He said "Y" not "X". Basically, he's saying that by starting the Y-axis from 8 instead of 0, it makes a moderate 20% dip in stock price appear to be an almost catastrophic loss in value. I mean, 20% is still pretty shitty, but it's not the death-knell that the graph looks like if you don't pay close attention to the number.

     

     

    exactly this is the issue with this graph. Images are very good for manipulation and this is a prime example as it seems to make what is written in the ext much worse than it actually is.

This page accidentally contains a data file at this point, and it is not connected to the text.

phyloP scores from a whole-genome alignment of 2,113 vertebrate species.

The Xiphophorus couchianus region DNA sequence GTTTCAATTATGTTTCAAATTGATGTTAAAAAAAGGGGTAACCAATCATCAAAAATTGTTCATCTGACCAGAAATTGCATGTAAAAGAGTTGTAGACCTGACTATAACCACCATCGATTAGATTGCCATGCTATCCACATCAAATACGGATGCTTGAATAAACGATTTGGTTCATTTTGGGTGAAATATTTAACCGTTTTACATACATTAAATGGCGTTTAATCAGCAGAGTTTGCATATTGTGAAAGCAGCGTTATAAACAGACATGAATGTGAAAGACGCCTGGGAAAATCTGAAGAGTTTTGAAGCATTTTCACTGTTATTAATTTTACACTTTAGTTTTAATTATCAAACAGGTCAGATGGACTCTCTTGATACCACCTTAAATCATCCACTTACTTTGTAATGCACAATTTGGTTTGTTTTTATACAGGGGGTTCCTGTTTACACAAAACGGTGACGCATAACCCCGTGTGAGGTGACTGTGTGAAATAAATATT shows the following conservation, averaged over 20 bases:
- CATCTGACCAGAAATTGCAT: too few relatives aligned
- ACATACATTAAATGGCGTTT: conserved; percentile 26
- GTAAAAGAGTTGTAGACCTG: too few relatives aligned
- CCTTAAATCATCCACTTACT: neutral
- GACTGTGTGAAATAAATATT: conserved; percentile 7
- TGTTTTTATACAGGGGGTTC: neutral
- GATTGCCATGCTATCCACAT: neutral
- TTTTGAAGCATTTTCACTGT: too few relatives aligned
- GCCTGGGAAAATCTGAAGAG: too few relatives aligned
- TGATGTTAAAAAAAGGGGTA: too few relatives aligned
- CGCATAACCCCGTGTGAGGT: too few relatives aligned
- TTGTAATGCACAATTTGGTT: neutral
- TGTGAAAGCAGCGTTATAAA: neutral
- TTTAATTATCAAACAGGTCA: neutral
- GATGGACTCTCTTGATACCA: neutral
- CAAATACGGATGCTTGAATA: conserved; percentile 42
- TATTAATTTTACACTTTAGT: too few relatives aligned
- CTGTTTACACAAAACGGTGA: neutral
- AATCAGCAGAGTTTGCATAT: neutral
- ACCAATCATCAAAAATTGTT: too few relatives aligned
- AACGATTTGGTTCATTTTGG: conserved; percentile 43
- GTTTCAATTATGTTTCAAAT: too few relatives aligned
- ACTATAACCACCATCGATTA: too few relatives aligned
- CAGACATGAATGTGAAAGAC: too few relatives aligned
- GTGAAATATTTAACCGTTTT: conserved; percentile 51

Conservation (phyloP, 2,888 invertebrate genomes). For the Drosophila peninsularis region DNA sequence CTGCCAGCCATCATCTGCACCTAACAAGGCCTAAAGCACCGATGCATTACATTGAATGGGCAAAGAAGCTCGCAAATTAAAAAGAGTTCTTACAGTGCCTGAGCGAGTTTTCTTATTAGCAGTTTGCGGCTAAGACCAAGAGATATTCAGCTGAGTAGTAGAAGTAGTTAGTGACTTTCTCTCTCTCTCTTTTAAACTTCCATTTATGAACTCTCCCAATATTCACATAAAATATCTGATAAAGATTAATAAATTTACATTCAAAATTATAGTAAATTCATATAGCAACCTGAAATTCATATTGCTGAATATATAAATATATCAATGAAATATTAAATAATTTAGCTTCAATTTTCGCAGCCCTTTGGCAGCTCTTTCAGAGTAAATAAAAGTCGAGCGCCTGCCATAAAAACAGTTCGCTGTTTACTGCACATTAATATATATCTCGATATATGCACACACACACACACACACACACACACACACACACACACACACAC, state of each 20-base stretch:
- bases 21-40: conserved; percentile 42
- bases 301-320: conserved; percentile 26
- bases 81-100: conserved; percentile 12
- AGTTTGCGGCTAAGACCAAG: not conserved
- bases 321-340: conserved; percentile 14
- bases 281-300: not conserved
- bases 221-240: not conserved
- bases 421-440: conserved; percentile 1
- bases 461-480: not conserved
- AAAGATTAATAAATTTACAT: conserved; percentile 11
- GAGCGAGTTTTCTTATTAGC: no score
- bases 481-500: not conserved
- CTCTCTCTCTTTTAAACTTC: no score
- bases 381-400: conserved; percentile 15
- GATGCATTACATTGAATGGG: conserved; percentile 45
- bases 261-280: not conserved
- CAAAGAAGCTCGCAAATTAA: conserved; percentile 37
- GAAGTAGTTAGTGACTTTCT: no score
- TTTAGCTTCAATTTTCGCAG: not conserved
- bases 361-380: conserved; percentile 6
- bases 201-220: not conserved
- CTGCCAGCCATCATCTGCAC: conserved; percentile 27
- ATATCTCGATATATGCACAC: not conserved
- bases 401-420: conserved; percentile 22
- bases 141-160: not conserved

• @beginner_ said:

    @Snooder said:

    He said "Y" not "X". Basically, he's saying that by starting the Y-axis from 8 instead of 0, it makes a moderate 20% dip in stock price appear to be an almost catastrophic loss in value. I mean, 20% is still pretty shitty, but it's not the death-knell that the graph looks like if you don't pay close attention to the number.

    exactly this is the issue with this graph. Images are very good for manipulation and this is a prime example as it seems to make what is written in the ext much worse than it actually is.

    What graph and what text are you guys looking at? Do you people know anything about stocks? What do you think TRWTF is here?



  • @boomzilla said:

    What graph and what text are you guys looking at? Do you people know anything about stocks? What do you think TRWTF is here?